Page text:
Delivering Wow, Sharing Happiness
Today marks my final day in Vietnam...
What an adventure it's been. On just one journey, I have never felt so euphoric. so cultured and so sad at the same time.
There was no time in the morning to do any last minute wandering around Hanoi, as I had originally planned. By the time I got myself ready, my bags ready... had breakfast… it was pretty much time to book my airport shuttle. Ride took about 40 minutes and got me there just as my check-in desk opened, so good thing that I didn't spend anytime fluffing around the markets of Hanoi, spending all my money, or that might have left me here, high & dry! I always worry about running late, due to the silly security checks. Airport security is my most absolute abhorred thing about flying... that and waiting for luggage after you've arrived. I hate the security lineups... even when there aren’t lineups, they still make you go through those ridiculous rows of queue maze. The intimidation of it all is too overwhelming. I get flooded with anxiety and stress... you never know what to expect.
Some places you have to remove your shoes.
Some places you have to remove your rings.
In Vancouver, they took my Redbull and threw it in the garbage.
In Ho Chi Minh City, they laughed at my trying to guzzle my water because they didn’t care if I brought liquid on the plane.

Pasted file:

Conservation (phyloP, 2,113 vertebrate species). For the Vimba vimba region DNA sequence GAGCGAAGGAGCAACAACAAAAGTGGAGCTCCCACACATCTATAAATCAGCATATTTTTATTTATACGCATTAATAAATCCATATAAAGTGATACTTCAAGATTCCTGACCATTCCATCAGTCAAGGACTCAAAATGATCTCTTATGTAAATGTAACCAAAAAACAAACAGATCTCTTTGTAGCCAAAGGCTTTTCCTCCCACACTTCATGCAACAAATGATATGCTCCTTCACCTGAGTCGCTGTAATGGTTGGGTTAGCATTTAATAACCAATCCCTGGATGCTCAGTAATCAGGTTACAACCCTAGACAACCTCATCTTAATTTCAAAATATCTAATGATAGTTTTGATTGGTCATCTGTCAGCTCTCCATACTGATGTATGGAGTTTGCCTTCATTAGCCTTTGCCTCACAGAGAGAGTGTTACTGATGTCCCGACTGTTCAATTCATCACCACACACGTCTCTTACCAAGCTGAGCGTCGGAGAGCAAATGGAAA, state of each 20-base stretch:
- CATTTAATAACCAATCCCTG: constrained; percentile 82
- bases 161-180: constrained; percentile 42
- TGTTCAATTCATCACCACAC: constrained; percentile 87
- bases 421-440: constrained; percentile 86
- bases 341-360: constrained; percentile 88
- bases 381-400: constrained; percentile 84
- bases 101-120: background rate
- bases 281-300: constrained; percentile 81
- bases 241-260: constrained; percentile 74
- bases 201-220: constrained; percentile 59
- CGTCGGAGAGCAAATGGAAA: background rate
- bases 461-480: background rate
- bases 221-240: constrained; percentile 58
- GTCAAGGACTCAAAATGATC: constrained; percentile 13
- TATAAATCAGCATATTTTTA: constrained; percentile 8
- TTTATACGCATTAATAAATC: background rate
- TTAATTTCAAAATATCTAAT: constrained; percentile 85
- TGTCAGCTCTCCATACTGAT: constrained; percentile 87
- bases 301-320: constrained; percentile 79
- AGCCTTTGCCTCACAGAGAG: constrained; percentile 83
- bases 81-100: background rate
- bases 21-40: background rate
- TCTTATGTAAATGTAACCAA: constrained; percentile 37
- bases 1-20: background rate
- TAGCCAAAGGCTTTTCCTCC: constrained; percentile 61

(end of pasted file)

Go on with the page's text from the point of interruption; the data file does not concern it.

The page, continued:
Beijing almost confiscated my battery charger, thinking it was a memory drive. Why would they want my memory drive?
Who knows what they’ll suddenly find in your bags that they don’t like! Other than that, everything went smoothly. As soon as I arrived at HCMC airport, I found the luggage storage area and checked my two bags in for a few hours. They charged about $15 per bag and I figure that I would have paid double for the peace of mind, knowing they were safe (fingers crossed)... and omitting the hassle of not carrying them around the city. I kept stressing to the girl behind the counter, "You're open 24 hours? You'll be open tonight? You're going to be here when I get back?"
She assured me a million times that she would. From there I went to catch a taxi...
Well this pirate of a taxi asshole must have seen me coming from miles away and mistook me for ignorant and simple. I can usually claim those characteristics on most other days, but on my last day in Vietnam... no way, Jose. I needed a taxi in to the city and he was more than willing to accompany me right up to his taxi and agreed to take me anywhere I needed to go in the city. I have to admit, I was warned about taxi scams and told which taxis to take and which to steer clear of… but it just didn’t cross my mind because he told me the payment would work dependant on what the metre read. Seemed legit.
Maybe I am ignorant and simple?
I'm certainly backing myself in to that corner! I'm actually working myself up to be mad again, as I type this out!
When we arrived at Ben Thanh market, I noticed the metre read 70k dong, so I went to hand him 200k.
"No! No! 700k."